Habibullah Jan, another protester said: "We have proof that they destroyed our holy Quran. We can show them to [President Hamid] Karzai's government or the foreign forces."

A security official in the province said six people were killed in the shooting, but said they were investigating to find out whether they were civilians or Taliban-linked fighters.

Isaf denial

The Nato-led International Security Assistance Force (Isaf), however, has rejected the allegations, saying Afghan forces backed by coalition troops had conducted an operation in the area on Sunday, but not a shot was fired and no one was detained.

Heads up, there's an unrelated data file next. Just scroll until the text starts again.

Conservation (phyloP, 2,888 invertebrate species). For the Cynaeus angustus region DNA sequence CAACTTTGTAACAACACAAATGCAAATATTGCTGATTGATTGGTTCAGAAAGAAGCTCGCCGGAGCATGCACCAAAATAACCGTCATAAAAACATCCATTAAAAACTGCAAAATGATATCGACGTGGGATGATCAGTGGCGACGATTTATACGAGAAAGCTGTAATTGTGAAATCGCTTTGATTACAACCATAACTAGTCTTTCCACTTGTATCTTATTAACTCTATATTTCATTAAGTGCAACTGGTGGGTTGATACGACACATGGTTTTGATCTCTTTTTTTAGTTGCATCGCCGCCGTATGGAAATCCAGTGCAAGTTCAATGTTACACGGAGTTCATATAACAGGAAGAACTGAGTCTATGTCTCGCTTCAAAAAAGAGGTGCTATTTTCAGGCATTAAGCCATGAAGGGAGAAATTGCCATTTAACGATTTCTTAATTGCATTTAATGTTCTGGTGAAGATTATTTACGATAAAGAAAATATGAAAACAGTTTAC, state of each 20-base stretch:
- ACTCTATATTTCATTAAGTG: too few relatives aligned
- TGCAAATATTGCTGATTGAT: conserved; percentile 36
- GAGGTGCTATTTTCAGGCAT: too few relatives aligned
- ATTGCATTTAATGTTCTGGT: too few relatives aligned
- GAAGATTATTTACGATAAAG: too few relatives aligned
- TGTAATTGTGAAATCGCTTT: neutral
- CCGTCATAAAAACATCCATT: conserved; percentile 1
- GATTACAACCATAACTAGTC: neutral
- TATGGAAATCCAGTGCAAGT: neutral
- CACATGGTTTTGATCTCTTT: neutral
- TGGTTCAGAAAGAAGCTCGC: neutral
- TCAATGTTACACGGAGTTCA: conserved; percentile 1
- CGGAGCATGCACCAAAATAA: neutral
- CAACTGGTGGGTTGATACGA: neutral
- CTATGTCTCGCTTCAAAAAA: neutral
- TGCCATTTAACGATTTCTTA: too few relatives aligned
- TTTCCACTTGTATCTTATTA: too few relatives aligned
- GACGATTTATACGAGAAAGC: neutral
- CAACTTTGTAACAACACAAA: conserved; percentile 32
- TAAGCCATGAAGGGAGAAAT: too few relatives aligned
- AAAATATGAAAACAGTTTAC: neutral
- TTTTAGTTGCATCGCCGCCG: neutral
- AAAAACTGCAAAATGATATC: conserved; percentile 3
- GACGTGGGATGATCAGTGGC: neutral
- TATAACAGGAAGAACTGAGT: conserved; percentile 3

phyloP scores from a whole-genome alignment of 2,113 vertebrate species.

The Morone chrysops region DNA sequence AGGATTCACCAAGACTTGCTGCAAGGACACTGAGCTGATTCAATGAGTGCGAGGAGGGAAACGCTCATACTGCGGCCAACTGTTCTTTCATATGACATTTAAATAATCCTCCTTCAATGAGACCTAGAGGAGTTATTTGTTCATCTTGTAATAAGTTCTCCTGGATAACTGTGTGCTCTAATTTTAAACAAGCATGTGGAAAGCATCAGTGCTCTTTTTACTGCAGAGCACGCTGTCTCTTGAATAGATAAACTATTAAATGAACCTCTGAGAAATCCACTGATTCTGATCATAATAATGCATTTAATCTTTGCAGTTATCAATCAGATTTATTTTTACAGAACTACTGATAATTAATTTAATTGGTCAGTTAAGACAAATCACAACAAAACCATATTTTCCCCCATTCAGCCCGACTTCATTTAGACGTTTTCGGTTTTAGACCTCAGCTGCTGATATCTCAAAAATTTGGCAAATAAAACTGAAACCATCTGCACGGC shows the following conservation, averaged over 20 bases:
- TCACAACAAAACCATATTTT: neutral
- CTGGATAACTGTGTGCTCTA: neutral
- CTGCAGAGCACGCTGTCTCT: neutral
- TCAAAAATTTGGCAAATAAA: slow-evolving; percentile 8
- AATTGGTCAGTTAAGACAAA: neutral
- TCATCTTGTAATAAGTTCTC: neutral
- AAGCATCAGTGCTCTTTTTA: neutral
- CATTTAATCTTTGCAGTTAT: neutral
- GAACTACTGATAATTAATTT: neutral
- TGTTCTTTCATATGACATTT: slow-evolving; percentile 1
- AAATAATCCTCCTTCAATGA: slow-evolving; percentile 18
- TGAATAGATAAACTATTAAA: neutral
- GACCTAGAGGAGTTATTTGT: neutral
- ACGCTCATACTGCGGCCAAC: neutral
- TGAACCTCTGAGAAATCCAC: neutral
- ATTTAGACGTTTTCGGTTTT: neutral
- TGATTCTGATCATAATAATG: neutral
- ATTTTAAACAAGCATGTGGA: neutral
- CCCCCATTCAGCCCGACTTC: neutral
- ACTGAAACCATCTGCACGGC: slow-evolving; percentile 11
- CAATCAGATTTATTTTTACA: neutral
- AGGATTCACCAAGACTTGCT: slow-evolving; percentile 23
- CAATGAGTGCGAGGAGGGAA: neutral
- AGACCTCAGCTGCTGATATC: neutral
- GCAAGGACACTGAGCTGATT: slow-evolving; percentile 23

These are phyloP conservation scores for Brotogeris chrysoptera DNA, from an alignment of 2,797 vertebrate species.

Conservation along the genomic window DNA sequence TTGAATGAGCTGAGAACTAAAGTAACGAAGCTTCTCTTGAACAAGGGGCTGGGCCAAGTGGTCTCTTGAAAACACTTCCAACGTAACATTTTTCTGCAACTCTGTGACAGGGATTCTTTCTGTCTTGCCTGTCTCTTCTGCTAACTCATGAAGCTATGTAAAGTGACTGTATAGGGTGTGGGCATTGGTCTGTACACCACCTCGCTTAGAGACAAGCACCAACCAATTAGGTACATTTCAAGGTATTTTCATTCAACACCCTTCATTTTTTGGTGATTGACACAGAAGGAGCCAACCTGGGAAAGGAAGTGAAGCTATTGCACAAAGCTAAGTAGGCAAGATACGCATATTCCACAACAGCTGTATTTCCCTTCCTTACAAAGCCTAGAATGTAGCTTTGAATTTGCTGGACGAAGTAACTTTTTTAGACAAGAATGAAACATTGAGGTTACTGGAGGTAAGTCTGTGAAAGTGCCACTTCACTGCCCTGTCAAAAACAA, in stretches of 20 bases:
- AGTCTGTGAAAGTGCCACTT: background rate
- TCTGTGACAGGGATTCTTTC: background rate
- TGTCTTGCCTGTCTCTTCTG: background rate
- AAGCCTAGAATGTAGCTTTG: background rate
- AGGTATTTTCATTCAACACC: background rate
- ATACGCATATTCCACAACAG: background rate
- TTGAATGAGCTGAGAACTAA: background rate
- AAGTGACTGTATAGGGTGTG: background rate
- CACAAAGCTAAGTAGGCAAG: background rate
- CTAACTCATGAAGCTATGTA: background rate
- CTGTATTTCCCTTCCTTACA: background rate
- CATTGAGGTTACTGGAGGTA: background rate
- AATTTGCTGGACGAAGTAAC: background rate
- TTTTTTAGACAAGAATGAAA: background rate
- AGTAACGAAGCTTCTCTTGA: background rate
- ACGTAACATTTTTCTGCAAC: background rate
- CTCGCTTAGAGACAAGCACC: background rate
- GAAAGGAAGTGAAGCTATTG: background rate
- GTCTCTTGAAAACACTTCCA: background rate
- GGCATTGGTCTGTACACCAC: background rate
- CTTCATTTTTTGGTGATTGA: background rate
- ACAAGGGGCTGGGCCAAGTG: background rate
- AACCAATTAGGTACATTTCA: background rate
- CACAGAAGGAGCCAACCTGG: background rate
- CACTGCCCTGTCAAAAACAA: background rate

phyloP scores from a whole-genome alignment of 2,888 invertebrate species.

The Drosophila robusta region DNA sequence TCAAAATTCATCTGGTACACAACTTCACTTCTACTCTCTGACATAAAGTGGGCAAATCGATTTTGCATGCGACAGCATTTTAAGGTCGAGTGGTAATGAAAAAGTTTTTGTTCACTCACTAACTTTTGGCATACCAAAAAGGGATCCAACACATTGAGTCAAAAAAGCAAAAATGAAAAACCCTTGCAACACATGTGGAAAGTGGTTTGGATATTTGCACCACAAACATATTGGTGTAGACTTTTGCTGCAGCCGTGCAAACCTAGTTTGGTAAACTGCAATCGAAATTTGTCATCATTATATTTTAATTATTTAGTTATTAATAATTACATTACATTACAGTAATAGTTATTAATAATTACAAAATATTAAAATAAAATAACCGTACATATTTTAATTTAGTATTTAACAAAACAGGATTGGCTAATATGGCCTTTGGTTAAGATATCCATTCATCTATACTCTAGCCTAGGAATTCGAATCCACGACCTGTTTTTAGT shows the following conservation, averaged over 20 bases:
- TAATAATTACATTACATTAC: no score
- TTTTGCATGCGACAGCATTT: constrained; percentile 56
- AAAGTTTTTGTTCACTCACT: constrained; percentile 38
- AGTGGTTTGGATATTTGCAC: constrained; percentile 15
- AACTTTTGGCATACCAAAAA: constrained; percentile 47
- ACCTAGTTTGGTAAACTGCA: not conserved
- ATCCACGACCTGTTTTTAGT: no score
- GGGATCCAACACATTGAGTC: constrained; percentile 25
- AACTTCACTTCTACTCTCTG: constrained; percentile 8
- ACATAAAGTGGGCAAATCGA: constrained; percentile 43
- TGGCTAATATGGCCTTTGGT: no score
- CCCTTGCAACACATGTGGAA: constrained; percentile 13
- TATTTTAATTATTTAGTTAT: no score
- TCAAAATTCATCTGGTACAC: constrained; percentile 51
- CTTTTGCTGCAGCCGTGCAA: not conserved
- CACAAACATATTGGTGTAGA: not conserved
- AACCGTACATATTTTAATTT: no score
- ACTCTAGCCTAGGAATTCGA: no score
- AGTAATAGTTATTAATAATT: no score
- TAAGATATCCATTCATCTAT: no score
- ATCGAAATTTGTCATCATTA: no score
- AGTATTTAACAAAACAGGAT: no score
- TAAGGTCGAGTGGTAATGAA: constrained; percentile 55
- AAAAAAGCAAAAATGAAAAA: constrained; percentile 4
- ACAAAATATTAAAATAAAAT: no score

"The joint force protected the dignity of all innocent civilians during the operation," the Isaf statement said.

The statement said an Afghan official was shot during Tuesday's protest, adding that "Isaf service members identified the insurgent sniper, shot and killed him. There were no other injuries or shots fired," it said.

Major General Michael Regner, an Isaf spokesman, said: "As partners with the Afghan people, we will thoroughly investigate allegations to determine the facts."

Hundreds of people protested against US forces last year after claims that troops desecrated the Quran in the central province of Wardak in October.

Both the Afghan and US officials rejected the allegations and said it was part of Taliban propaganda to provoke public anger against the international forces in the country.

There are more than 110,000 international troops currently in the country including around 68,000 US troops.

As part of a military escalation to turn the tide against the Taliban fighters, the US government has planned to send 30,000 additional soldiers by summer.